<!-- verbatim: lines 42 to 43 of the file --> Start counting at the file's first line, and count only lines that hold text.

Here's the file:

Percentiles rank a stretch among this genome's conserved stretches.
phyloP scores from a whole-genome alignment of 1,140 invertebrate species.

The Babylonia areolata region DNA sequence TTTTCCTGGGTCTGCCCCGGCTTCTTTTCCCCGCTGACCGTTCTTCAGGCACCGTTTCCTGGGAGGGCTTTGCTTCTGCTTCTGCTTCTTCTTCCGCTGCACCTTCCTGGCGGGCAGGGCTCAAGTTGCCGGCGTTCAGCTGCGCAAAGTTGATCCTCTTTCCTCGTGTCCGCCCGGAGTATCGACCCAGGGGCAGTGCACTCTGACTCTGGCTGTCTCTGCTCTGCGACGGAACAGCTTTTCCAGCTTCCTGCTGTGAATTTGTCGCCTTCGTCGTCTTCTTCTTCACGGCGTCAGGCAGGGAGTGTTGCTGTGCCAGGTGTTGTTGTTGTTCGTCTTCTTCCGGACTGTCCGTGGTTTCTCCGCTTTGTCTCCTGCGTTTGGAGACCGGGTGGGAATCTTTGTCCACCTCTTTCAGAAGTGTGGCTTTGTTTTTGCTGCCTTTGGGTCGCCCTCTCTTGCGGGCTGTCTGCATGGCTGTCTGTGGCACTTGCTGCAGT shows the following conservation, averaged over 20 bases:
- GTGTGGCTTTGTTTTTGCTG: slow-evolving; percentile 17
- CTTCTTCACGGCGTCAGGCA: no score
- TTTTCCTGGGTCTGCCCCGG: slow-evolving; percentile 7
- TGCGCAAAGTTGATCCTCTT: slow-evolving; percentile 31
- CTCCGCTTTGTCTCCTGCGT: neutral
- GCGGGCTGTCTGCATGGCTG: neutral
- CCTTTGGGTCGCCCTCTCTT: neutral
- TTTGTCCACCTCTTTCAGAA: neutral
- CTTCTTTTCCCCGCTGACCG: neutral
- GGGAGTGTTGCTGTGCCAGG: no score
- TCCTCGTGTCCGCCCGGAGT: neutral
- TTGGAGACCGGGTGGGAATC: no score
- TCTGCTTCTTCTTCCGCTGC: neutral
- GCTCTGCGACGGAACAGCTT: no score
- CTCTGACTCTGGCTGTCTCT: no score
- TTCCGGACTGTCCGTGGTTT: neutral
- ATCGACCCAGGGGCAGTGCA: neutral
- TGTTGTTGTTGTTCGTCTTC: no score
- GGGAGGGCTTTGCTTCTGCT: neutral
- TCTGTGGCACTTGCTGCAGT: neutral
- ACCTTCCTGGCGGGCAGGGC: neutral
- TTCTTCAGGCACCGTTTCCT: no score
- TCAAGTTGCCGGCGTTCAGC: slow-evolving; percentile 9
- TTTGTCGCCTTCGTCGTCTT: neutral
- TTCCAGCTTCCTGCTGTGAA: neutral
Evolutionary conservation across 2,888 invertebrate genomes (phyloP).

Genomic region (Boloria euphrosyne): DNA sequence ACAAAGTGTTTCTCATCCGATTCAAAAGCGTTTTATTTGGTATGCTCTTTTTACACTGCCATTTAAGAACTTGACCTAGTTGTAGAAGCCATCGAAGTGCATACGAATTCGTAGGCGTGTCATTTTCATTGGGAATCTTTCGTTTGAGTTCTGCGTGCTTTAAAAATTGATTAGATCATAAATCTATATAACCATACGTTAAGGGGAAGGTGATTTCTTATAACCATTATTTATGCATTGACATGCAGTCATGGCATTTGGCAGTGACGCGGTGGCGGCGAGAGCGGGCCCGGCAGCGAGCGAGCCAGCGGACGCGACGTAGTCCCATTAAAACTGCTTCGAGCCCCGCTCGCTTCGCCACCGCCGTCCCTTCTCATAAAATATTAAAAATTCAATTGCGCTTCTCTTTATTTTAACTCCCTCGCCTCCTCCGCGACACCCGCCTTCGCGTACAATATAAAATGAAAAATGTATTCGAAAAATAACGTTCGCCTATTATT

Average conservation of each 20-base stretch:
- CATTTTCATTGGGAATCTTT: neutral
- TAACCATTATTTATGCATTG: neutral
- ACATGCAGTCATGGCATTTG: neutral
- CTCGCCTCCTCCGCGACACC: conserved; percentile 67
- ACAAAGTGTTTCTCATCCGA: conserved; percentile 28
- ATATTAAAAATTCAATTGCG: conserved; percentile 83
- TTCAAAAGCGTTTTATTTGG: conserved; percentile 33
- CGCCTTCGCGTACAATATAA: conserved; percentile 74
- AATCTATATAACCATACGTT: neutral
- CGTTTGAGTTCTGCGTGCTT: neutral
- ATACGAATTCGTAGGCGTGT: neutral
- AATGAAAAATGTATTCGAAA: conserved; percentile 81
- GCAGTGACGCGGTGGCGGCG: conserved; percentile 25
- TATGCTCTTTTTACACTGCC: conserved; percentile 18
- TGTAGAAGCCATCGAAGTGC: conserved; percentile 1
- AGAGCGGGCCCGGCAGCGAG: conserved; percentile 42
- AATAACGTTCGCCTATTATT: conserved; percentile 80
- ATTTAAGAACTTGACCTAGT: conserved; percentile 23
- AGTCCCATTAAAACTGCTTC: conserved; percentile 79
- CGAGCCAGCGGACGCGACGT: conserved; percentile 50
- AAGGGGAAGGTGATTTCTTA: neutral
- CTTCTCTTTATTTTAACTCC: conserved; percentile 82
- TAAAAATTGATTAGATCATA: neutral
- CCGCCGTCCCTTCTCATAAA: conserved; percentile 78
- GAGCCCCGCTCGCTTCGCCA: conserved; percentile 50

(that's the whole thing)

- ATACGAATTCGTAGGCGTGT: neutral
- AATGAAAAATGTATTCGAAA: conserved; percentile 81